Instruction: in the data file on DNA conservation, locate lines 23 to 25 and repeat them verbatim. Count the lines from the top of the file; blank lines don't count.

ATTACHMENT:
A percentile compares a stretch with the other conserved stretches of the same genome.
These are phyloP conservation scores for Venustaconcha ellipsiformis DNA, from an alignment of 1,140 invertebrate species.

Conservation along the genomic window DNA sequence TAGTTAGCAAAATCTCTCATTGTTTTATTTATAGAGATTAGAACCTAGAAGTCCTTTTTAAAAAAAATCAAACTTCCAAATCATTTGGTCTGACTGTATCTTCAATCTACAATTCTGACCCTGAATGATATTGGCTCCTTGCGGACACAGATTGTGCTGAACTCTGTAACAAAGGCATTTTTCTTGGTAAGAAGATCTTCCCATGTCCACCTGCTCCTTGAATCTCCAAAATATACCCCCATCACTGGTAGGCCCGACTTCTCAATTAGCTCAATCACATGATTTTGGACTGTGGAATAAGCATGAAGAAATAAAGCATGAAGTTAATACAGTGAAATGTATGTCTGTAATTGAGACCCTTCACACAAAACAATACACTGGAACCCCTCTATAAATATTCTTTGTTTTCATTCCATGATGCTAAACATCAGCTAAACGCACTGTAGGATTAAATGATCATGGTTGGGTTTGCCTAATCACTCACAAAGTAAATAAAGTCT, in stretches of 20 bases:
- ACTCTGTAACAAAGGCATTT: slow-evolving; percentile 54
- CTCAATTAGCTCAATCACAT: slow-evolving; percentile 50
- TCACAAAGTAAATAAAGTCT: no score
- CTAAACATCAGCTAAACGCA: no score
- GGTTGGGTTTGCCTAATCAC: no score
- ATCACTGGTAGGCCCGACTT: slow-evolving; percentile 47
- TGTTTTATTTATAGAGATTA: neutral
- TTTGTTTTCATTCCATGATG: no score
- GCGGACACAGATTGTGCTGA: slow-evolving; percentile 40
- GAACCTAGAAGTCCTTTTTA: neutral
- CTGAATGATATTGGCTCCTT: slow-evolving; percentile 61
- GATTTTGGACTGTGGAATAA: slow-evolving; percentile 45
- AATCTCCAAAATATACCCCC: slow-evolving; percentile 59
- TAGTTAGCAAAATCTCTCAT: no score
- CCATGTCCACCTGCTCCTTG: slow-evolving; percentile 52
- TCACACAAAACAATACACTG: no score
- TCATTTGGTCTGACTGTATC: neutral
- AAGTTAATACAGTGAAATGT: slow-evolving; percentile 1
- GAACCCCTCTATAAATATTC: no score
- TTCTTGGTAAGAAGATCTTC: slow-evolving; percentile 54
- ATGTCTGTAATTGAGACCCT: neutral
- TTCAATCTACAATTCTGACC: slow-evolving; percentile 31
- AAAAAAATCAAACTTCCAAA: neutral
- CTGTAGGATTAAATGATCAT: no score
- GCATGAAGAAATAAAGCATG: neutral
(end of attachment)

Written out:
- TTCTTGGTAAGAAGATCTTC: slow-evolving; percentile 54
- ATGTCTGTAATTGAGACCCT: neutral
- TTCAATCTACAATTCTGACC: slow-evolving; percentile 31